CTALK - Cito Beltran - The Philippine Star

There ought to be a law that will make it illegal and punishable for government officials to make announcements or trial runs of projects and policies that affect public convenience and conveyance when the necessary logistics or related support system has not been completed, done without public consultation and a minimum three months of public information campaign. The law should penalize heads of agencies even department secretaries with a minimum 3 to 6-month suspension for premature implementation or announcement of policies or projects that seriously inconvenience the public and results in their financial losses, disruptive increase in cost of living or greater poverty for people. That same law should seriously punish misrepresentation of facts on the part of representatives of government trying to gain public acceptance or support for controversial or unwanted projects.

I don’t know if the present crop of government officials we now have merely want to please the President ASAP, or are just a bunch of amateurs. Whatever the case may be, we are now dealing with the consequences of a bureaucratic form of “premature ejaculation” where cabinet members, government planners and implementers can’t control their excitement and rush out to tell the world about their fantastic ideas such as TRAIN 1 or the Tax Reform Law and how it’s going to make life so much nicer for millions of Filipinos who will have more money to spend because they will be paying less income tax etc., etc., etc. On a much lower level, we heard the officials of the MMDA announcing the ban on provincial buses within Metro Manila specifically along EDSA because the government has been busy building bus terminals outside the Metro Manila boundaries north and south. To make EDSA even more pleasant, the MMDA officials sternly announced the “dry run” of their High Occupancy Vehicles only on EDSA during rush hours. Then the DPWH and the MMDA announced their radical bridge build – build – build campaign and announced the closure of several bridges for repair and/or expansion. Add to that of course the Jeepney Modernization Program that makes a major financial imposition on operators but does not provide a coping mechanism to enable operators and drivers to affordably replace their units.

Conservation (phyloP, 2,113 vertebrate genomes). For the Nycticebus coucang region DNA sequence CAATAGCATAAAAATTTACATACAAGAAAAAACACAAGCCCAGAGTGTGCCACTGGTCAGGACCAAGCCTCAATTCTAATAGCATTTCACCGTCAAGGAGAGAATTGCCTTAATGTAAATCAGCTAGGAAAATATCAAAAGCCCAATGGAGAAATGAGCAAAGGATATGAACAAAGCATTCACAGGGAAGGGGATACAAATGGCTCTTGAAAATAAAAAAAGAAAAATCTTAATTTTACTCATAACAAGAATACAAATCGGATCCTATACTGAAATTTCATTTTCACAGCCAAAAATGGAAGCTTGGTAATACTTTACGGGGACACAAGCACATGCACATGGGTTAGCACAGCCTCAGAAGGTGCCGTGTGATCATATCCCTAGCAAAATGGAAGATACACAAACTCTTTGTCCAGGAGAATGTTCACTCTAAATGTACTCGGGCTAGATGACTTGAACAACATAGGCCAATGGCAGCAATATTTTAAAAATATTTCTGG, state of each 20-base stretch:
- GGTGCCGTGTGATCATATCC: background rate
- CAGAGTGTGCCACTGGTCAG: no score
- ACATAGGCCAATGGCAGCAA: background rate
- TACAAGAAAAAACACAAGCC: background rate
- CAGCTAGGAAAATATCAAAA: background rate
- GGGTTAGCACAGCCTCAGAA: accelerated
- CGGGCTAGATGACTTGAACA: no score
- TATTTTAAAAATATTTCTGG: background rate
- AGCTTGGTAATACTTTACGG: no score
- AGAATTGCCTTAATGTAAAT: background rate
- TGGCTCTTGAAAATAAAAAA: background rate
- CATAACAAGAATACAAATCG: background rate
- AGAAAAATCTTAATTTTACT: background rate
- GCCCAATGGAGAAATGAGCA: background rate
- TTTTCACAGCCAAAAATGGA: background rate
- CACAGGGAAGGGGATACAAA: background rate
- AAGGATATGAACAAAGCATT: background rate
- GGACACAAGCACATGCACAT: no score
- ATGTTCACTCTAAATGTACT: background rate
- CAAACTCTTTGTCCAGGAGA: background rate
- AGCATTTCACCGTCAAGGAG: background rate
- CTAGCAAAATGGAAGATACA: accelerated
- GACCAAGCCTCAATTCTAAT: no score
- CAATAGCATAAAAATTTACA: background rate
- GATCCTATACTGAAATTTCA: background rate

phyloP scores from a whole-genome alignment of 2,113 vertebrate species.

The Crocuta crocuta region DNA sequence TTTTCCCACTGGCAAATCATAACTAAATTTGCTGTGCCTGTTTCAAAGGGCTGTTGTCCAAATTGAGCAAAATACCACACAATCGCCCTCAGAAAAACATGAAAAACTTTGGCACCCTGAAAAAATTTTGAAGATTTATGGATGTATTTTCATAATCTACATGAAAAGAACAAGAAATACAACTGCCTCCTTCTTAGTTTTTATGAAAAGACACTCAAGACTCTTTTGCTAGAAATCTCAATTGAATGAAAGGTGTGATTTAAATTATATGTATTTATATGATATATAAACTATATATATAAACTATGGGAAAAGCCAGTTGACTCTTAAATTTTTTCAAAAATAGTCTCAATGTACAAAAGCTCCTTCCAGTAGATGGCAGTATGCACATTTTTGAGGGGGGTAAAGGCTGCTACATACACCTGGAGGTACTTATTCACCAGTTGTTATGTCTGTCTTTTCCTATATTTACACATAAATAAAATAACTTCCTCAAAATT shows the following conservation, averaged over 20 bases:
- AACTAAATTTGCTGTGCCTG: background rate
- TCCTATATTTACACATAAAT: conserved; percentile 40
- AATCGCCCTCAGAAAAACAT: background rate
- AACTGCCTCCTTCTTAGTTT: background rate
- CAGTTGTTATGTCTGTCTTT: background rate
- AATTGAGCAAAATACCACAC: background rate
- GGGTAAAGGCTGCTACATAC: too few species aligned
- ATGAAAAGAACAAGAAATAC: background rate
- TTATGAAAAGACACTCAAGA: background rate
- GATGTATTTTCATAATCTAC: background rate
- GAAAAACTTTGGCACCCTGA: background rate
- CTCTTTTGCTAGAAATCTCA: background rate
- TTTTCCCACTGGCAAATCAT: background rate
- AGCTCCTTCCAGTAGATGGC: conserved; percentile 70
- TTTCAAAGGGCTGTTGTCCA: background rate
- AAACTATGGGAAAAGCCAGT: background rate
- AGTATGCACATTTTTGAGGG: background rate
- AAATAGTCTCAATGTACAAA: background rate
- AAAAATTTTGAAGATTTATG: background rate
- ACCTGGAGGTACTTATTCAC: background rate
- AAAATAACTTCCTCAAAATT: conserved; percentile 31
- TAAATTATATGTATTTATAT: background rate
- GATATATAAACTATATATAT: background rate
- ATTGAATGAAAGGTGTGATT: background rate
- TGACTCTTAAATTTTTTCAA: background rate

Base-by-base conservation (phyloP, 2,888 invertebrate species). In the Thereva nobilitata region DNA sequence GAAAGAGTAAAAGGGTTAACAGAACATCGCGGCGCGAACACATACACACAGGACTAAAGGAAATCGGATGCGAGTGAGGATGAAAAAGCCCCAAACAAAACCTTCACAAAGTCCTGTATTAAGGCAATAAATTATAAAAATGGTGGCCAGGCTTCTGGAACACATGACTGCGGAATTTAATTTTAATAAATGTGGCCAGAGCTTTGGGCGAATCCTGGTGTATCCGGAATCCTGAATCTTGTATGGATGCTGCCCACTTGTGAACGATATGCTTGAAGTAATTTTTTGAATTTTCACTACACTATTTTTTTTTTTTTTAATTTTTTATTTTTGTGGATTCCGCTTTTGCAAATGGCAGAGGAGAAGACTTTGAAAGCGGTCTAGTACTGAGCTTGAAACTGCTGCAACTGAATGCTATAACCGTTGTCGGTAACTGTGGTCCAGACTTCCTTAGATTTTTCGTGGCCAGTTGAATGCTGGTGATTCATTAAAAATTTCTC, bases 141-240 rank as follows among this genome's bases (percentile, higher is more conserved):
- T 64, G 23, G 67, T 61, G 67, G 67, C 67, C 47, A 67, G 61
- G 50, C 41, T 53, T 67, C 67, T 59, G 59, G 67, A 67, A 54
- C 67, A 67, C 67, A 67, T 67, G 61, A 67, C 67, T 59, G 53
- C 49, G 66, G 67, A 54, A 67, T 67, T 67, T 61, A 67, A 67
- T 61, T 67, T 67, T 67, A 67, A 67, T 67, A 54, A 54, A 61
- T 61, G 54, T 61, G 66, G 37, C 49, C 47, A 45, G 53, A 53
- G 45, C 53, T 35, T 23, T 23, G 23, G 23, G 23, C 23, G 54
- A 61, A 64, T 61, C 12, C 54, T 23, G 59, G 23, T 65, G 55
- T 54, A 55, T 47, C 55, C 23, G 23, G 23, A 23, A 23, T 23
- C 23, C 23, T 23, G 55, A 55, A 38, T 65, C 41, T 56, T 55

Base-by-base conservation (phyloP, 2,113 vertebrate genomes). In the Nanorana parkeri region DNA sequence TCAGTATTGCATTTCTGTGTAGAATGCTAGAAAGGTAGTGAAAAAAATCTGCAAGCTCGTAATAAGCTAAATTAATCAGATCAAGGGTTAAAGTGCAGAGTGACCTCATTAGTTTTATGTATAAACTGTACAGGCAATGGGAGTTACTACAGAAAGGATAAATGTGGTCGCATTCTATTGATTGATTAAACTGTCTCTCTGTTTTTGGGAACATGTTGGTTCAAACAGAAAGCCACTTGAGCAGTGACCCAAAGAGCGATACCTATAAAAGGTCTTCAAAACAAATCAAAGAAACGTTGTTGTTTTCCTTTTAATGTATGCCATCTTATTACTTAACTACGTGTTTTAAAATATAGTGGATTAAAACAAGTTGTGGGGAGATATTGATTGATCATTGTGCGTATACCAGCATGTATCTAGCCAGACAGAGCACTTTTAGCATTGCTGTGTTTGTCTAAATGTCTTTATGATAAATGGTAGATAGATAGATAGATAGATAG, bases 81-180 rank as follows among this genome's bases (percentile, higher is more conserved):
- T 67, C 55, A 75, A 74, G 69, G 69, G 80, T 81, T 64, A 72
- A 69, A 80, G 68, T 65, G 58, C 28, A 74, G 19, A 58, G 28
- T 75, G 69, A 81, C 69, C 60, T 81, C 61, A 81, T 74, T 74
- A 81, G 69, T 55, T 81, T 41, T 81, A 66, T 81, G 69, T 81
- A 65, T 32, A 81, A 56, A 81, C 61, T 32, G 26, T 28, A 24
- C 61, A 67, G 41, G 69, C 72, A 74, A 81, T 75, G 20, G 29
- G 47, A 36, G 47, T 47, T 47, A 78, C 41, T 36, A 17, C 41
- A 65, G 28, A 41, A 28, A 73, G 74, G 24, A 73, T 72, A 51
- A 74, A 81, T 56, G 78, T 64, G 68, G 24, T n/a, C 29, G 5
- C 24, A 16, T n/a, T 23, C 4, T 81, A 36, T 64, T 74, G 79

Sorry but all those bureaucratic wet dreams have turned into nightmares one after another! The TRAIN 1 looked really good on paper except that the authors were only good at paper work but not at seeing everything through. Secretary Sonny Dominguez and his team may have thought about financial safety nets for the poor but thinking about it does not mean it gets done. All the help for the poor or people living below the poverty line never rolled out until much later; not the additional cash to CCT recipients and to this day the pangtawid pasada cash grant for jeepney drivers is still full of holes and getting obliterated by fuel price hike every two weeks along with uncontrolled inflation! It also does not help for an Asec of the DOTr to be ranting about the jeepney modernization program at a time when TRAIN 1 has become like a cancer on the daily take home pay of jeepney drivers. They say it was lost in translation. No, it was all poorly planned, everyone involved but no one really in-charge.

In yesterday’s Sunday news, a small item on the inside pages of the Philippine Star mentioned that “the MMDA has decided to lift its provincial bus ban after the agency failed to secure the interim terminal in Valenzuela City” The report of Robertzon Ramirez further noted that “the terminal was not yet ready for operation, more than one month after the agency (MMDA) implemented the policy.” The article also quoted an official of a major bus company saying they lost 100 trips a day during the period that the ban was in effect. From the looks of it there is more to the lifting of the ban than failure of government to secure the terminal. During the debate on the bus ban, commuters already asked how the change of bus routes, distances etc., would affect fares or pamasahe for provincial buses. Apparently the LTFRB stepped in and these questions that should have been addressed before are only now being discussed.

As far as the Department of Public Works and Highways is concerned, their most recent attempt to close a bridge inside Metro Manila, the Pantaleon/Estrella Bridge, was placed on hold after 48 hours due to public pressure. Of course no one is talking about how the DPWH attempt effectively sabotaged an equally unpopular project of the MMDA, which was the HOV policy banning single occupant vehicles on EDSA. While the DPWH was busy explaining their “Close-Open” decision, I discovered that the Pantaleon-Estrella bridge that was designed for 10 to 20 thousand cars a day carries as many as 100,000 cars and was being expanded to four lanes combined, even if the receiving end on the Mandaluyong City side only had room for two lanes. A DPWH representative suggested that a subsequent road widening would surely follow in the future. Problem is that narrow road is fenced in by existing buildings!

As far as misrepresentation is concerned, when DPWH officials came to Barrio Kapitolyo to pitch the need and use of their proposed Lawton-Sta Monica Bridge from BGC to Ortigas Center to the community they said the bridge would be for light vehicles only. I recently found out on my TV show AGENDA (Cignal TV Ch.8/250) that the Lawton-Sta. Monica bridge will cost at least P5 billion and is designed to be a high capacity commercial vehicle bridge meaning it can carry container vans and large delivery trucks. Can someone please legislate against these forms of verbal diarrhea? Please!

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